- Lower interest rates on loans: The COVID crisis has pushed the economy to go off track and financial shortages is an evident problem all across. Constant cash flow is a problem with both the service sector and as well as individuals. Indian banking sector should use this premise to their credit and begin offering lower interest rate loans to individuals and MSMEs. This will encourage lending, which will stimulate overall economic growth and give banks a chance to improve on their CAR. Reform has already started in the home loan finance space, interest rates for home loans in India at present have fallen to historic lows. What was around 8.40% during September 2019 is now at 6.49-6.95% range.
- Improved diligence: While it is necessary to pump in more money in to the system to help sustain businesses and to boost the economy, it is also equally a necessity to keep bad loans at bay. Bad loans lead to higher NPAs over time, so due diligence has to be observed when offering funds. This will help keep frauds and unscrupulous people at distance and the banks will then be able to extend money to rightful and needy businesses or individuals. Proper scrutiny and stringent application measures will help avoid wrongdoings. Moreover, banks should be cautious when giving loans to Indian companies who have heavily borrowed abroad. This is because according to RBI, this will put banks under unnecessary exposure to dollar and will further add to their existing pool of problems.
Things to work out in long term
- Technology upgradation: Digitalization is the buzz word for businesses and banking, especially PSBs should adapt to the concept of digital to make banking operating seamless. Technology will make or break the way people look at services in the coming time, so banks should ride the bus before it leaves the stop. From adding top-notch technology to upgrade services to upgrading existing set-up, a lot of opportunities lies in technology and harnessing the same will help bringing in a big change in approaches.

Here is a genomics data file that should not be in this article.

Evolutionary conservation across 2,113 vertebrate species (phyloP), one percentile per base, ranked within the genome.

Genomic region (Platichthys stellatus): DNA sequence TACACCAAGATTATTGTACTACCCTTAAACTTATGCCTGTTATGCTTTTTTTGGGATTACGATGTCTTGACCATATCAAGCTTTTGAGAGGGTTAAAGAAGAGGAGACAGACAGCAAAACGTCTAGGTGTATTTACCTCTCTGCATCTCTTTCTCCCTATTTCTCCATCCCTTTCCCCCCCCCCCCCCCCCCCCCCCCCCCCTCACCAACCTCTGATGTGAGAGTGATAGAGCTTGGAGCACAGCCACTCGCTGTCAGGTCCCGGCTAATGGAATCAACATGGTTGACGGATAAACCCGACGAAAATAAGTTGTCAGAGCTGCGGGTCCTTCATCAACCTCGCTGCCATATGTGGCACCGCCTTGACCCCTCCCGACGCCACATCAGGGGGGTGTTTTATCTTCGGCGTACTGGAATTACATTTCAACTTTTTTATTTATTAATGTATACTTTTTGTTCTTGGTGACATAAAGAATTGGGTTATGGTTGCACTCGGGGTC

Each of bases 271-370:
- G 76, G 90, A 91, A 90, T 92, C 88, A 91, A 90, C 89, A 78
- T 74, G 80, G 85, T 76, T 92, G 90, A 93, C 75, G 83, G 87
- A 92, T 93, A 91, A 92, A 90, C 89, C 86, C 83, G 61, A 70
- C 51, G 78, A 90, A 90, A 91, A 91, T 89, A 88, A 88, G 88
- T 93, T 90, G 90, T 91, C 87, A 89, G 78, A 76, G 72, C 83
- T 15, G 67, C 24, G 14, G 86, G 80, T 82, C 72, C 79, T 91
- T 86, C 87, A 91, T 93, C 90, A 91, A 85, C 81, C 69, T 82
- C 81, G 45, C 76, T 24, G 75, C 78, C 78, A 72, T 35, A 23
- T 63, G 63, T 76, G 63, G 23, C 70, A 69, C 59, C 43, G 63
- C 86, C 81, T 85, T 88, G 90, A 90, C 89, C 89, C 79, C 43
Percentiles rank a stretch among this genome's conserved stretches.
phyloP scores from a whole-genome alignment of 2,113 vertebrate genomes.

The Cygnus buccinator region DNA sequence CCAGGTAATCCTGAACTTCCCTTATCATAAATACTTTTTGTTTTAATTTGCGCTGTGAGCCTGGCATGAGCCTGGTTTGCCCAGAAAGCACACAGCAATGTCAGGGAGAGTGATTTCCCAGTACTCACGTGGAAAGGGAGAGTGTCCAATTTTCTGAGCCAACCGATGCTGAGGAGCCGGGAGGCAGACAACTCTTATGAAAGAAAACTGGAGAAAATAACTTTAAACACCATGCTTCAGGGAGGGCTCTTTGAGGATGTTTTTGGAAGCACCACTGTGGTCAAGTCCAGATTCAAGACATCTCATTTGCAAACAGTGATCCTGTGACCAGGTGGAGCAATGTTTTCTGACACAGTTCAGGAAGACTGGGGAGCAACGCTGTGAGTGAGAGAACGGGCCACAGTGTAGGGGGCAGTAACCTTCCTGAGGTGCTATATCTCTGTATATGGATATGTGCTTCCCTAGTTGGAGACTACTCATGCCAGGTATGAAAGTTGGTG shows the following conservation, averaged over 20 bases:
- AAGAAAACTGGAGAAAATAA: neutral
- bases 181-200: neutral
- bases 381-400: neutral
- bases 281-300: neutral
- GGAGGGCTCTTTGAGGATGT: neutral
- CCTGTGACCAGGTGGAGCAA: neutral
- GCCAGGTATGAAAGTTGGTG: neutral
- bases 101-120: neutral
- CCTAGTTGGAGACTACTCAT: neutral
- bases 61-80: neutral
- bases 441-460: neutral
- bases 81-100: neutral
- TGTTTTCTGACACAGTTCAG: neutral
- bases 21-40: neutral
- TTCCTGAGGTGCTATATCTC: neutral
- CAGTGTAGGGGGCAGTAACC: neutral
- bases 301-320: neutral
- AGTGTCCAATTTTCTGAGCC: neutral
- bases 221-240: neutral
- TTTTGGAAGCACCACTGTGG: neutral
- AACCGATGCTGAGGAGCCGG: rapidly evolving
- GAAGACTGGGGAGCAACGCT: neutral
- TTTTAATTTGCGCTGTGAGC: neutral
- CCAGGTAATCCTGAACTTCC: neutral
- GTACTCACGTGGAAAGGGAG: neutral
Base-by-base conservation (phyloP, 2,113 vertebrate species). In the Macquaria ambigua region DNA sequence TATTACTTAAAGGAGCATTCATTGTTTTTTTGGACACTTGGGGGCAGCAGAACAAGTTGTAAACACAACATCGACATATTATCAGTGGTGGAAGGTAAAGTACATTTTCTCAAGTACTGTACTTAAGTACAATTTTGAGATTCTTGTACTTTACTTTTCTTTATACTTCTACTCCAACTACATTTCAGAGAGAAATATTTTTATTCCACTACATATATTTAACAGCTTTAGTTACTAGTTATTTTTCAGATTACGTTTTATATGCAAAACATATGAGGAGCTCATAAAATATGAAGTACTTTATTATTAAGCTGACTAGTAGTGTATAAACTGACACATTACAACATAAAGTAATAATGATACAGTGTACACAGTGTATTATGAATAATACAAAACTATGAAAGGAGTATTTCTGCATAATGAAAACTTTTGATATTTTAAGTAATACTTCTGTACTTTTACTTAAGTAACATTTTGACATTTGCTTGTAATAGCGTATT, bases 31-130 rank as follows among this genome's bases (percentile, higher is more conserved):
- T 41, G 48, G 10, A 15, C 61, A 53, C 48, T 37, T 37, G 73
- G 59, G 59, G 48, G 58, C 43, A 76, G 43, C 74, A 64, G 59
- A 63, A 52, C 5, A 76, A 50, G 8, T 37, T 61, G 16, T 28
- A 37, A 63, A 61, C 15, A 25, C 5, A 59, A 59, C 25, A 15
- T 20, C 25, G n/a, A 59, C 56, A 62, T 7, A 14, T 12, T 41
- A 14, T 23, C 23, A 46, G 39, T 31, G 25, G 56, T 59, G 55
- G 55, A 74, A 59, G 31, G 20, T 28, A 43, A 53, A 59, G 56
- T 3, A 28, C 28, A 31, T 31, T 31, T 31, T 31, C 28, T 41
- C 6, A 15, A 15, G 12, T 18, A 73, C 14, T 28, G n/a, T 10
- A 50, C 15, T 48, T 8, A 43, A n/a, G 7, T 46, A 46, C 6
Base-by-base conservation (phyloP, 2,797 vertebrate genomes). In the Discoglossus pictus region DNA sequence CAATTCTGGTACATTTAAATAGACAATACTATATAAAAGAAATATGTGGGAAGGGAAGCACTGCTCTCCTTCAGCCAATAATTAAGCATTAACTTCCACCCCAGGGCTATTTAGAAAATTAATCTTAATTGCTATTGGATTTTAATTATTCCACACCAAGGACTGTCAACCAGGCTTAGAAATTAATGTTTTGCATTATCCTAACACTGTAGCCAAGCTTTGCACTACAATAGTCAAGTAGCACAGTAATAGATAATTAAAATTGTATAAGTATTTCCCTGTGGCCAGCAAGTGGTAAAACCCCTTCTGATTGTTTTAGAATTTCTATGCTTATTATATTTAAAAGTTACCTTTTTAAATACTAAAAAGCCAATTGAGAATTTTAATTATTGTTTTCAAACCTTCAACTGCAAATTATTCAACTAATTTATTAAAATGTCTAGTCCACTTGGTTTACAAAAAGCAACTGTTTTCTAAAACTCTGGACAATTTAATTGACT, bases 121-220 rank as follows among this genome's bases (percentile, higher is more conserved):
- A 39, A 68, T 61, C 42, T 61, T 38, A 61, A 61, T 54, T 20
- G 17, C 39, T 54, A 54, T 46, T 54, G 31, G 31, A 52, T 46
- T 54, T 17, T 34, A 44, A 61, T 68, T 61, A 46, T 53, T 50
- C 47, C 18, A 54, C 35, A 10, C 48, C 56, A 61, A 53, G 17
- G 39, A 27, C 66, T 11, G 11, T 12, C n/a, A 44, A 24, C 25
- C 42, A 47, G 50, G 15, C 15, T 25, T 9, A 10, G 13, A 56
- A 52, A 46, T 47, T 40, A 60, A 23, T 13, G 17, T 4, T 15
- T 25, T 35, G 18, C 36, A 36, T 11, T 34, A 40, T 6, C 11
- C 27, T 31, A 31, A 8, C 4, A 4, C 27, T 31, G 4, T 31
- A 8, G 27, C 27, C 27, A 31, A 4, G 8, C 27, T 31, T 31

- Technology reach: Tech inclusion and tech literacy campaigns should be undertaken to ensure that paperless banking or basic tech services are so easy to use that it is available/accessible and usable to all. This is not undoable. If people can order products on Amazon, use Facebook, why not banking services. Of course, with appropriate security measures in place.
- Focus on MSMEs: Banks, including PSUs are primarily keeping their attention on retail advances or corporates today. The banking sector mostly chooses to ignore the MSME advances. This trend is not healthy for the economy and will not help banks grow in the days to follow. MSMEs are the backbone of Indian economy and creates employment for 70 million people. This sector has a 16% contribution to the Indian GDP, which as per reports is to become 25% by 2022. Certainly, the prosperity and growth of this sector will help leverage the economy and give it a prosperous enrichment.
- Customer-centric Innovation: Innovation is key to customer loyalty in today’s day and age and in order to win customer loyalty in long term, banks should focus more on innovation. Keeping pace with the changing environment and other industry practices the banking sector should invest in innovation that will help them serve their customers with ease. The more agile the services and banking practices, the easier it will be for the customer to bank with the partner.
The pandemic has been an eye opener for everyone in some way or other. However, counting in the positives of the pandemic there is a chance to relook at the economy. This is the right time to repair and reorient as we prepare for a better tomorrow.
(Brajesh Kumar Tiwari is the Author of “Changing Scenario of Indian Banking Industry” Book; Associate Professor Atal Bihari Vajpayee School of Management & Entrepreneurship (ABV-SME); Member (Innovation Council, JNU); Jawaharlal Nehru University (JNU). Views expressed are the author’s own.)